NINTH CIRCUIT UPHOLDS TRUMP ADMINISTRATION’S TERMINATION OF TEMPORARY PROTECTED STATUS FOR CERTAIN COUNTRIES; MORE LEGAL CHALLENGES AHEAD

We previously reported in September 2019 on a case called Ramos v. Wolf, which sought to pause the Trump Administration’s termination of Temporary Protected Status (“TPS”) for immigrants from Sudan, Nicaragua, El Salvador, and Haiti.   Unfortunately, on September 14, 2020, a three-judge panel of the 9th Circuit effectively terminated TPS for immigrants from those four countries, and the humanitarian protections that accompany a TPS designation. 

The 9th Circuit decision ends TPS protections for approximately 300,000 immigrants, some of whom have lived in the United States for decades. The decision impacts not only the 300,000 immigrants themselves, but also their families, including approximately 250,000 children born in the United States. 

In the majority opinion, written by Circuit Judge Callahan, the Court based its decision on the following factors: (1) judicial review of the Department of Homeland Security’s TPS termination is barred by federal statute; and (2) plaintiffs failed to show a likelihood of success, or even serious questions, on the merits of their Equal Protection Clause claim alleging racial animus existed in the decision to terminate TPS for these non-white, non-European countries (i.e. Sudan, Nicaragua, El Salvador, and Haiti).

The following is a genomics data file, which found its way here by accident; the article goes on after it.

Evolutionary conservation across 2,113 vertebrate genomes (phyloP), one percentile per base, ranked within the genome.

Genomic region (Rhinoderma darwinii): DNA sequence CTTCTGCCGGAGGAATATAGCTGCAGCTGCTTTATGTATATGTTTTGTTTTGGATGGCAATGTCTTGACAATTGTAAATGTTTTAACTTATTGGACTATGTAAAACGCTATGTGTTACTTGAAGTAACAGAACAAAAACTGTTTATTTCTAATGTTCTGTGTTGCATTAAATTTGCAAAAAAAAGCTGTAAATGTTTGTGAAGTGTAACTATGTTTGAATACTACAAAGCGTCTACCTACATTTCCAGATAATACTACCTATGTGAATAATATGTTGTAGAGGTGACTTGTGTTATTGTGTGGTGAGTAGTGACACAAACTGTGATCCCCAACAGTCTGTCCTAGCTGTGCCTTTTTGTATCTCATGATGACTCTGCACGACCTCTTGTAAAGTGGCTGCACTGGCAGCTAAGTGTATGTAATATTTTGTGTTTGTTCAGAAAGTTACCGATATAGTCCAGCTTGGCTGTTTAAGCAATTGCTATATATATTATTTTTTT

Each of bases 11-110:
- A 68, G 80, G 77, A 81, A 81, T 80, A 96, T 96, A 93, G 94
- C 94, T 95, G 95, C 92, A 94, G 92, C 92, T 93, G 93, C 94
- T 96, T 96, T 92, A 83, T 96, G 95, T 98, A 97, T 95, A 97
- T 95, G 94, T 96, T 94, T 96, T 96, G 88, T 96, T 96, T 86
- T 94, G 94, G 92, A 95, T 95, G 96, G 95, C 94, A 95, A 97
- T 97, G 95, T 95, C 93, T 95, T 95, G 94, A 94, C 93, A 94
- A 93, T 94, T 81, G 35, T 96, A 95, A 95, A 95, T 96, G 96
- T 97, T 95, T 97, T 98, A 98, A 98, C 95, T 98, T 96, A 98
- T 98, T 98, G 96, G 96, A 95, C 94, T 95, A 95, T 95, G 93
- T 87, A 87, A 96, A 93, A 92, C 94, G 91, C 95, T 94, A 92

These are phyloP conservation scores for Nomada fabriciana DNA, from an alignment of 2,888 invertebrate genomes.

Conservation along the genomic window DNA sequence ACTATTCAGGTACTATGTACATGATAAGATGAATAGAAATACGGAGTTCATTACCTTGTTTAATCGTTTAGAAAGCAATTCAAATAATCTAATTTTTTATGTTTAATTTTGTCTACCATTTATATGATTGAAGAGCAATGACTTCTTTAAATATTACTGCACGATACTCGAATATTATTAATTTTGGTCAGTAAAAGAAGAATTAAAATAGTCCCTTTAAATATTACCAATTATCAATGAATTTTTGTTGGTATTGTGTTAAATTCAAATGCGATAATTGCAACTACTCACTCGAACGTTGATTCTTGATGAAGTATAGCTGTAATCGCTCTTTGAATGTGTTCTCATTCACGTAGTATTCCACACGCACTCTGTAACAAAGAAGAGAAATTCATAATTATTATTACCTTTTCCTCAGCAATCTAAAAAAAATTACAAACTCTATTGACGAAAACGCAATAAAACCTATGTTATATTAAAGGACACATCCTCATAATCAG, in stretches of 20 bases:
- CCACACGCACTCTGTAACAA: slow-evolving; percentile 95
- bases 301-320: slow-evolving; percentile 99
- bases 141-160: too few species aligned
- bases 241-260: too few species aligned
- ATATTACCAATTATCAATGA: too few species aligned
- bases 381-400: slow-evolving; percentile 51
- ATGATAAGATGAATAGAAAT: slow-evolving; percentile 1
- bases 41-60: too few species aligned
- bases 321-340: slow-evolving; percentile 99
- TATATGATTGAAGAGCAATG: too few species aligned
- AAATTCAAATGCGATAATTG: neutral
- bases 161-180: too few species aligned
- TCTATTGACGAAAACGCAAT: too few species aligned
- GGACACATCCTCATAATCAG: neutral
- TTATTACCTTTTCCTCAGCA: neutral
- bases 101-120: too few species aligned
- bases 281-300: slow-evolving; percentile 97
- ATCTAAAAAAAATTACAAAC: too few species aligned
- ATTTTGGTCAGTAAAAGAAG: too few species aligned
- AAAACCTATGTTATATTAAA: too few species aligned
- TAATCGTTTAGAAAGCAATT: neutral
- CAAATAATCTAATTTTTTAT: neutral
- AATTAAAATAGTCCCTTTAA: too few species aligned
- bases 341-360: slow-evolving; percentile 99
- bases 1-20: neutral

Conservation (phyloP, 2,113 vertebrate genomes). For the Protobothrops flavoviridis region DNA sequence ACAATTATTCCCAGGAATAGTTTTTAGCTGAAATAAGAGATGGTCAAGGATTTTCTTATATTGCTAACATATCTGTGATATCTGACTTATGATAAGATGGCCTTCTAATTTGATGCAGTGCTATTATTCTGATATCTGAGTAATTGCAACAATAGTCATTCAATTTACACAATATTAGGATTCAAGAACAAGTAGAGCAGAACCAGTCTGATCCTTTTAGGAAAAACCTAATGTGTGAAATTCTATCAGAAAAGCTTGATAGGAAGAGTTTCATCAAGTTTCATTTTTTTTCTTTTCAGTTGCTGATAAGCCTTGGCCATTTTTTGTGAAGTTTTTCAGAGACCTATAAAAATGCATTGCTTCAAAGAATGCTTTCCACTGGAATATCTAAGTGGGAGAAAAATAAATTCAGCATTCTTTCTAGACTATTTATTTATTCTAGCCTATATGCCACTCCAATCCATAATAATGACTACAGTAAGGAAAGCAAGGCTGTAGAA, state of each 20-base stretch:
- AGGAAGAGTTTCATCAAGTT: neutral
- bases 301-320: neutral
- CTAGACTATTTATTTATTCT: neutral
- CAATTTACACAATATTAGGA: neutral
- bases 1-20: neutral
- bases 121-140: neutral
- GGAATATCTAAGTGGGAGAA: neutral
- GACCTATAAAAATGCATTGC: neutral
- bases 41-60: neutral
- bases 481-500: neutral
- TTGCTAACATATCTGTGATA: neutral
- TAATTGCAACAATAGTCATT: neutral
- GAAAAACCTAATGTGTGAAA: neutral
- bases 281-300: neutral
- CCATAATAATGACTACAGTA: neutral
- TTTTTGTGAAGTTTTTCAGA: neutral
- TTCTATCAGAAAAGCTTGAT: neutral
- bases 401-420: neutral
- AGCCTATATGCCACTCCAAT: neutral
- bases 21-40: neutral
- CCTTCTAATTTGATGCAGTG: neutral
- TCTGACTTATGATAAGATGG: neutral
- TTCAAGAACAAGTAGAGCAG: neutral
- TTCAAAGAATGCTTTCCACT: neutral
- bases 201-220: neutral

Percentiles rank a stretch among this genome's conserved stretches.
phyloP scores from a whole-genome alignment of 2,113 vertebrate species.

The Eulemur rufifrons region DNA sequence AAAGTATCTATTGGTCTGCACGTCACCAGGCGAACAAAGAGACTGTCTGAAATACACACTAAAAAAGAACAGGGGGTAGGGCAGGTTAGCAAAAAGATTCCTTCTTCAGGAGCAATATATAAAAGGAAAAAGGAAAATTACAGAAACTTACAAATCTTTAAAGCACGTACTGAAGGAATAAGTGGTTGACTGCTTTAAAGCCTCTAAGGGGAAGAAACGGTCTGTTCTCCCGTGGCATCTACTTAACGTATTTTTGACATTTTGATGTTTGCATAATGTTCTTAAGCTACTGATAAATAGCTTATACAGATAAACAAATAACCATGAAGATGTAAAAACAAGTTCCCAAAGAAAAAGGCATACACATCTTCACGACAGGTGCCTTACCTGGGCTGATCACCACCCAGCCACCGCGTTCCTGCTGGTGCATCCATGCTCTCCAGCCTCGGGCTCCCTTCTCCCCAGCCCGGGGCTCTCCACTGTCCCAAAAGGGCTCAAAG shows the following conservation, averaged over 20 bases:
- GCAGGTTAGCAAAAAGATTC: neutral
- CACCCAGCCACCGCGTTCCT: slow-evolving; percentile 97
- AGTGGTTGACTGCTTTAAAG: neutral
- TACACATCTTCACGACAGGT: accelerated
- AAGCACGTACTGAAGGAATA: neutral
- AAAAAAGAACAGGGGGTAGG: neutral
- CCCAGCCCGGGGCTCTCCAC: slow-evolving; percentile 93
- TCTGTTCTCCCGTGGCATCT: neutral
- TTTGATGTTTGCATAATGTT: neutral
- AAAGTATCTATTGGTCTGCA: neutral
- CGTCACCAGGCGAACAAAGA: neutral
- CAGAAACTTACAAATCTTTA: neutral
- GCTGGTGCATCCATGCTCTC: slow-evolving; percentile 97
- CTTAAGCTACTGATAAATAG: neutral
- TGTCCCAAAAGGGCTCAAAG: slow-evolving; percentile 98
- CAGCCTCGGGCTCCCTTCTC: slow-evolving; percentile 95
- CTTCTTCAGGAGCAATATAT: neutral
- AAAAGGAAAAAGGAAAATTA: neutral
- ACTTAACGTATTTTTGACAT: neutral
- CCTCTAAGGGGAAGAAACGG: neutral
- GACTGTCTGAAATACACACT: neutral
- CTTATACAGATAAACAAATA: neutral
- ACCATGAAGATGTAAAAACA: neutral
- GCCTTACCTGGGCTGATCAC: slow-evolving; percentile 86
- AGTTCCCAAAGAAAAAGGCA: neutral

Although the court decision effectively ended TPS for immigrants from these countries, the termination is not immediate.  Those from Sudan, Nicaragua, and Haiti could be deported as early as March 2021.  However, for El Salvadorian citizens, deportation is delayed until at least 365 days after the conclusion of any TPS-related lawsuits, which is part of an agreement reached in October 2019 between the United States and El Salvador. 

The 9th Circuit decision in Ramos v. Wolf does not impact the existing auto-extension of workers’ Employment Authorization Document (EAD).  The auto-extension for EADs is still set to expire on January 4, 2021 for workers from Sudan, Nicaragua, El Salvador, and Haiti. 

The plaintiffs in Ramos v. Wolf plan to appeal the three-panel decision to the entire 9th Circuit bench.  Therefore, although TPS terminations for Sudan, Nicaragua, El Salvador, and Haiti are impending, there are still legal challenges ahead to stop the Trump Administration’s termination of TPS status for immigrants from these countries.  However, individuals should prepare for a potential loss of their status, including by investigating whether they may be eligible for any other type of immigration relief.  We will keep you apprised of further legal developments.

For additional information on this ruling and its impacts, contact your labor or immigration counsel.

By: Christina Adams | September 18, 2020

Legal Developments